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The Location of the UK Cotton Textiles Industry in 1838: a Quantitative Analysis

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  • Nicholas Crafts

    (University of Warwick)

  • Nikolaus Wolf

    (Humboldt University Berlin)

Abstract

We examine the geography of cotton textiles in Britain in 1838 to test claims about why the industry came to be so heavily concentrated in Lancashire. Our analysis considers both first and second nature aspects of geography including the availability of water power, humidity, coal prices, market access and sunk costs. We show that some of these characteristics have substantial explanatory power. Moreover, we exploit the change from water to steam power to show that the persistent effect of first nature characteristics on industry location can be explained by a combination of sunk costs and agglomeration effects.

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File URL: http://ehes.org/EHES_No45.pdf
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Bibliographic Info

Paper provided by European Historical Economics Society (EHES) in its series Working Papers with number 0045.

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Length: 46 pages
Date of creation: Sep 2013
Date of revision:
Handle: RePEc:hes:wpaper:0045

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Keywords: agglomeration; cotton textiles; geography; industry location;

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  1. Schmidheiny, Kurt & Brülhart, Marius, 2011. "On the equivalence of location choice models: Conditional logit, nested logit and Poisson," Journal of Urban Economics, Elsevier, vol. 69(2), pages 214-222, March.
  2. Melitz, Marc J & Redding, Stephen J., 2013. "Heterogeneous Firms and Trade," CEPR Discussion Papers 9317, C.E.P.R. Discussion Papers.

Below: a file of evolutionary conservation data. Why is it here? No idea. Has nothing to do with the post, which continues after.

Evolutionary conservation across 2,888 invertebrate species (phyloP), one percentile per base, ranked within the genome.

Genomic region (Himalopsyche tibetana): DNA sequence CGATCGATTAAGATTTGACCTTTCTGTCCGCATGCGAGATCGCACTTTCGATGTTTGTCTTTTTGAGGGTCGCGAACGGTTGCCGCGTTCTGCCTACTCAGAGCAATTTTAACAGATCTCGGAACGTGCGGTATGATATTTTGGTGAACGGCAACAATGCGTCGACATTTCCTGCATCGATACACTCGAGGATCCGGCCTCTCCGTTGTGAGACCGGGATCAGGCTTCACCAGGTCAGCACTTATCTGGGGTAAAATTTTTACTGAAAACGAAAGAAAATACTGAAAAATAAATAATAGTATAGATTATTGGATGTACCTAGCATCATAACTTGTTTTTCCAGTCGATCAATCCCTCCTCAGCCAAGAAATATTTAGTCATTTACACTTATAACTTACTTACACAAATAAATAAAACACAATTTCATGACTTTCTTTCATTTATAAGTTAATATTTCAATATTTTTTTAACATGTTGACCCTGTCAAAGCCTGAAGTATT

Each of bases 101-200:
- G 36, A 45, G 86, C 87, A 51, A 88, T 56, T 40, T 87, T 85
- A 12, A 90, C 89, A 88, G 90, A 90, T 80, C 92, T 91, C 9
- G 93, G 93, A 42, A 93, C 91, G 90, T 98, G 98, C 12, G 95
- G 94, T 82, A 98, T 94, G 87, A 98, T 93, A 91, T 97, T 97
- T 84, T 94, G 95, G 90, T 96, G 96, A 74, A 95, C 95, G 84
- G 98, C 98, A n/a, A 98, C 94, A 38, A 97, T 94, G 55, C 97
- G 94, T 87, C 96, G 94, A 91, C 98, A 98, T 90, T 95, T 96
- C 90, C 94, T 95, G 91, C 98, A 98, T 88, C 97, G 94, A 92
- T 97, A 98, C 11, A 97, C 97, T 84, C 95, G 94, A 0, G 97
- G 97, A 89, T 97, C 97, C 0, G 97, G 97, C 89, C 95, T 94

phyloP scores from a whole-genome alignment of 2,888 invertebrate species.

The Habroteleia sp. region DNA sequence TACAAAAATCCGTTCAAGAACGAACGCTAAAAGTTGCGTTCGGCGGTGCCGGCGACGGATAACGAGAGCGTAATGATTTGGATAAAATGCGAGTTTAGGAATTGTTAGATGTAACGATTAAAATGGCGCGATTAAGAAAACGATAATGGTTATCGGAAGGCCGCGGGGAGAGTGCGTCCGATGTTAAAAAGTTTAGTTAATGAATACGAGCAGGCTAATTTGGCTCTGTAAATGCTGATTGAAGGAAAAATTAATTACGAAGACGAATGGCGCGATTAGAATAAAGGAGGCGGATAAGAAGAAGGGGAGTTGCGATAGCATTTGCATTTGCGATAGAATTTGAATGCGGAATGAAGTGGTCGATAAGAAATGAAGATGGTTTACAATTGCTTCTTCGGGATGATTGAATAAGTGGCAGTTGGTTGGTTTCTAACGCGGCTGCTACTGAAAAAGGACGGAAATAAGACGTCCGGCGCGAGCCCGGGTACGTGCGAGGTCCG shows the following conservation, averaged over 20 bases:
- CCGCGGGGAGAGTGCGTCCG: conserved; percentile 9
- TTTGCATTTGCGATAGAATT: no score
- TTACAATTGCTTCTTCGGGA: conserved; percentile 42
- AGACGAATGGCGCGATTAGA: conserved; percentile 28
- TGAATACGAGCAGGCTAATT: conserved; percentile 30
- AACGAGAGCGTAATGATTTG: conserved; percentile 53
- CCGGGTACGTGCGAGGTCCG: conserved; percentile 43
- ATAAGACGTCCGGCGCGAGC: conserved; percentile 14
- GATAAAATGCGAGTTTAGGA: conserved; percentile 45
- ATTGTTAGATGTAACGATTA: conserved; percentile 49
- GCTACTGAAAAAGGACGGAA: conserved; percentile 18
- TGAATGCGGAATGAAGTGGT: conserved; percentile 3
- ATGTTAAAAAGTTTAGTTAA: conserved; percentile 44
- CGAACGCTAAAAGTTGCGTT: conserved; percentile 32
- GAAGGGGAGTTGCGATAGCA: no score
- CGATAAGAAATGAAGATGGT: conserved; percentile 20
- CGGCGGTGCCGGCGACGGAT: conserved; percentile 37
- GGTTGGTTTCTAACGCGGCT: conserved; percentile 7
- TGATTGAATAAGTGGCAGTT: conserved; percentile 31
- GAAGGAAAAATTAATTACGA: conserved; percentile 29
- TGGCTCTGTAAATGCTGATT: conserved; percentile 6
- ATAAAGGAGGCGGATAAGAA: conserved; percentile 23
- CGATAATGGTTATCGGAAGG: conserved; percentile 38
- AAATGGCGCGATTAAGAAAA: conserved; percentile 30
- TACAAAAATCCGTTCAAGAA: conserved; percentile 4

3. Daron Acemoglu, 1998. "Why Do New Technologies Complement Skills? Directed Technical Change And Wage Inequality," The Quarterly Journal of Economics, MIT Press, vol. 113(4), pages 1055-1089, November.
  4. Stephen J. Redding & Daniel M. Sturm & Nikolaus Wolf, 2011. "History and Industry Location: Evidence from German Airports," The Review of Economics and Statistics, MIT Press, vol. 93(3), pages 814-831, August.
  5. Peter Solar & John Lyons, 2011. "The English cotton spinning industry, 1780-1840, as revealed in the columns of the London Gazette," Business History, Taylor & Francis Journals, vol. 53(3), pages 302-323.
  6. Head, Keith & Mayer, Thierry, 2006. "Regional wage and employment responses to market potential in the EU," Regional Science and Urban Economics, Elsevier, vol. 36(5), pages 573-594, September.
  7. Motta, Massimo & Thisse, Jacques-Francois, 1994. "Does environmental dumping lead to delocation?," European Economic Review, Elsevier, vol. 38(3-4), pages 563-576, April.
  8. Ros S, Joan R., 2003. "Why Isn't the Whole of Spain Industrialized? New Economic Geography and Early Industrialization, 1797 1910," The Journal of Economic History, Cambridge University Press, vol. 63(04), pages 995-1022, December.
  9. Timothy Leunig, 2003. "A British industrial success: productivity in the Lancashire and New England cotton spinning industries a century ago," Economic History Review, Economic History Society, vol. 56(1), pages 90-117, 02.
  10. Krugman, Paul, 1991. "Increasing Returns and Economic Geography," Journal of Political Economy, University of Chicago Press, vol. 99(3), pages 483-99, June.
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Blog mentions

As found by EconAcademics.org, the blog aggregator for Economics research:
  1. Industrial Location and Path Dependency during the British Industrial Revolution
    by missiaia in NEP-HIS blog on 2013-10-28 12:03:00
  2. On the many failures of (southern) Italy to catch up
    by missiaia in NEP-HIS blog on 2014-01-20 12:57:07

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